There are essentially two types of people in the world: those who love to camp and those who think it’s absurd to want to pack half a household, drive two hours, unpack it all and pretend you’re homeless. For the record, there is a small subset of the first group that call “sleeping in a house on wheels” camping but I was raised in rural North Carolina and I know a trailer when I see one. Just because you make it shiny, massive and expensive—it’s still a trailer—and it’s not really camping.
I pride myself on being comfortable outdoors. I enjoy running, hiking, and playing hide and seek with my kids alfresco but I’d never really camped or been responsible for all possessions and nourishment while camping until relocating to Montana.
Soon after moving here, we decided to take some out-of-staters to a lake that was pretty civilized and near amenities like emergency trips for ice cream or broken legs. My husband, however, felt like that was no better than camping in the Wal-mart parking lot. He felt that perhaps we should go all wildernessey and go to a place where they hold Mass Murderer Secret Conventions (MMSC).
I tried to have an open mind looking at the links he sent with all the possible camping spots and every single one said, “Remember, this is bear country, so be responsible with your food items. Pack in, pack out!”
I panicked, “What does that mean? How do you act responsibly? What is a neophyte camper like me supposed to do with my Twinkie wrapper? Bury it? Hang it on a pole? Stuff it under the car seat like every other wrapper in my van hoping the bear can’t rip the door off *pant, pant* and if he can’t get it open, will he come to my tent in frustration because I’ll still have a smidgen of cream on the corner of my mouth?”
After lying in bed fretting endlessly in my head, I came up with the worst case scenario:
First, upon arriving at camp and setting up our humongous-we- could- fit-all-of-Haiti-in-here-tent I would feel a small lump behind my ear and know instantly that it was a tick. I would then freak out, run around like my Keens were a-burnin’ and take off down the rough-hewn path, whereupon I would accidentally run off the edge of a ravine and fall down the rocky face only to land head first into a poison ivy plant. My ever-patient husband would then throw down an extremely long rope which would wrap itself around my foot instead of my waist and there I would be: hanging like wiggly bait half-way up. There, on a ledge, would be a 2,000-pound grizzly bear taking swipes at me as I get pulled up, inch by death-defying inch. And that’s how I would die.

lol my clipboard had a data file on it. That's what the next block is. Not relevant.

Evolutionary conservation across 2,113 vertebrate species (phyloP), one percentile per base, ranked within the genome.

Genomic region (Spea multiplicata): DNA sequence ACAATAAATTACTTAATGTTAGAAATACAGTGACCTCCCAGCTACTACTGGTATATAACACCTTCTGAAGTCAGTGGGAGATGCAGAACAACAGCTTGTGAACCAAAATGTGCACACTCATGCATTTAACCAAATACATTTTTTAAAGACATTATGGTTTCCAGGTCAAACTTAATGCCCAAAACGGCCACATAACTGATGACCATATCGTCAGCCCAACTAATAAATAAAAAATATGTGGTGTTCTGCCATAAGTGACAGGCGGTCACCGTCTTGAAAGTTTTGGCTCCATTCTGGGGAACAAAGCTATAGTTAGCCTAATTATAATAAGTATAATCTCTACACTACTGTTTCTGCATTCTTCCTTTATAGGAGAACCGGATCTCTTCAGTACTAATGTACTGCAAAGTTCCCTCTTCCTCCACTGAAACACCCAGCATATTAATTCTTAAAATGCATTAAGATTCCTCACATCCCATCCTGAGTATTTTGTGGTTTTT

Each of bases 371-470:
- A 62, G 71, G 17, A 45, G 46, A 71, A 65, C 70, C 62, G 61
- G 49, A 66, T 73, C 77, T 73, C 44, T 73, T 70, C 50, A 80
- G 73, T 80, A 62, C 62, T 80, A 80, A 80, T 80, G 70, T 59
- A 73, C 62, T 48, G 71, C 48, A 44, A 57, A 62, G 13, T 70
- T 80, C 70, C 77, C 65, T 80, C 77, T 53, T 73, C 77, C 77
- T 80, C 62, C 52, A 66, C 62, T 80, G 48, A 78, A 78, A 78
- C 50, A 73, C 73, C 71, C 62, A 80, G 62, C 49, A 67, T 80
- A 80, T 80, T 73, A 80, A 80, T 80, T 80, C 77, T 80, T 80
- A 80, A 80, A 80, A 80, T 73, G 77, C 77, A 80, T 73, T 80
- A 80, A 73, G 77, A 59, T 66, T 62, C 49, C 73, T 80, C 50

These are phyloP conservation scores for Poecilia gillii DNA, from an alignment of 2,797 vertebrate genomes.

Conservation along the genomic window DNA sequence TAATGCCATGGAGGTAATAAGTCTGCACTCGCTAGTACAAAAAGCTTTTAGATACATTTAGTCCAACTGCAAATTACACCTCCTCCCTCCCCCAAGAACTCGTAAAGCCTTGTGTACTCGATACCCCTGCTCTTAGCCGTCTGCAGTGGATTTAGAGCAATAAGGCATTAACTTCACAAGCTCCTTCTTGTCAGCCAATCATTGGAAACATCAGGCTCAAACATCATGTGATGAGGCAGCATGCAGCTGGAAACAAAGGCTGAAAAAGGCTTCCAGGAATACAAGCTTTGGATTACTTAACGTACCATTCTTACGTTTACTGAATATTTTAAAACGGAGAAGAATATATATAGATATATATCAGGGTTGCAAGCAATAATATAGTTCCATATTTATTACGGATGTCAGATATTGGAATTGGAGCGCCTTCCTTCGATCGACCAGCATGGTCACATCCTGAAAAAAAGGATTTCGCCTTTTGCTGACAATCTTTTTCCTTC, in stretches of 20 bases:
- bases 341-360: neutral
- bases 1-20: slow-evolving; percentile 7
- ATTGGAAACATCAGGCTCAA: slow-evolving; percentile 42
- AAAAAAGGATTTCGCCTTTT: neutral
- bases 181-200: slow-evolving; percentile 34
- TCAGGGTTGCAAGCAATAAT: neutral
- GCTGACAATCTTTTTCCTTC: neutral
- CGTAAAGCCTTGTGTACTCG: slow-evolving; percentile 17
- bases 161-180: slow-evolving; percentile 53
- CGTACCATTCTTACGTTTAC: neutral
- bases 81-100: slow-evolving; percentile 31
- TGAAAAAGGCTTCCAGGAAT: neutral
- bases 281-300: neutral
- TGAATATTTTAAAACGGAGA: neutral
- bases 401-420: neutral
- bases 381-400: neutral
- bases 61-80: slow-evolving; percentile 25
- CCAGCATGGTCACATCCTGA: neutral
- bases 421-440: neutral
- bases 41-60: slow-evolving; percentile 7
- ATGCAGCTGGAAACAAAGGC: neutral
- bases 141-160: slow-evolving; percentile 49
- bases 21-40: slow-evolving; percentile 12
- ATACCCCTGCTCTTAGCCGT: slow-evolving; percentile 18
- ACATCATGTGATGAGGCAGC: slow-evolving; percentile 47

Thankfully, I lived to tell the tale after foraying into the Rocky Mountain front and we all ate, hiked and slept without dying. Since this inaugural attempt at camping, we’ve become quite adept at the practice and I’d venture to say that of all the places we’ve lived, Montana has changed us the most—we’re much more out-doorsey and adventurous.
Though I break out in hives just thinking of all the effort and laundry it entails, camping truly has some great advantages. Here in Montana, great swaths of our state have no cell coverage. No coverage=no electronics. Even if my intestines fell out, someone would have to drive a few miles to find cell coverage or someone with a landline. There is no streaming, no googling, no Instagramming or Face Booking. Just Us. And the sticks, deer, a random moose, and possibly a few bears.
I also love that I get to be ugly without explanation or apology. I don’t brush my hair or try at any point to look presentable. No one cares what you look like because you are camping. Everyone is fire smudged, dirt encrusted and all have a healthy dose of eu de campfire that lingers for days.
At the end of the camping day as my husband and I hold hands at the campfire while the last embers are faintly glowing, we gaze up at the millions of points of light over our heads and I’m reminded that our worries and fears are so, so small. I recall that I am blessed to live in this remarkably beautiful place we call home and that each of us are incredibly loved by God and we all need each other so very much.
That phenomenal lesson is worth the packing, the preparing, the cleaning and the hassle of having to walk down a dirt road to the outhouse. The laying awake at night wondering if every rustle or snuffle outside could be a bear who could swallow your children whole is so worth it when they entertain themselves for hours simply by playing in a creek for an entire day.
Who knows? Maybe someday we’ll abandon our tent and get a schmancy trailer on wheels like the rest of America but for now, setting up a neoprene home and roasting marshmallows connects us to each other and God without distractions and concerns of “real life”. I will keep schlepping half of our possessions (and every single blanket) to drive to the cool relief of the mountains just so we can remember what quiet really feels like. And if I perish from either running into the MMSC or not wiping my face properly, please tell my children that I love them slightly more than Nutella and that I went down screaming and in a complete panic because that’s the kind of woman Montana has made me.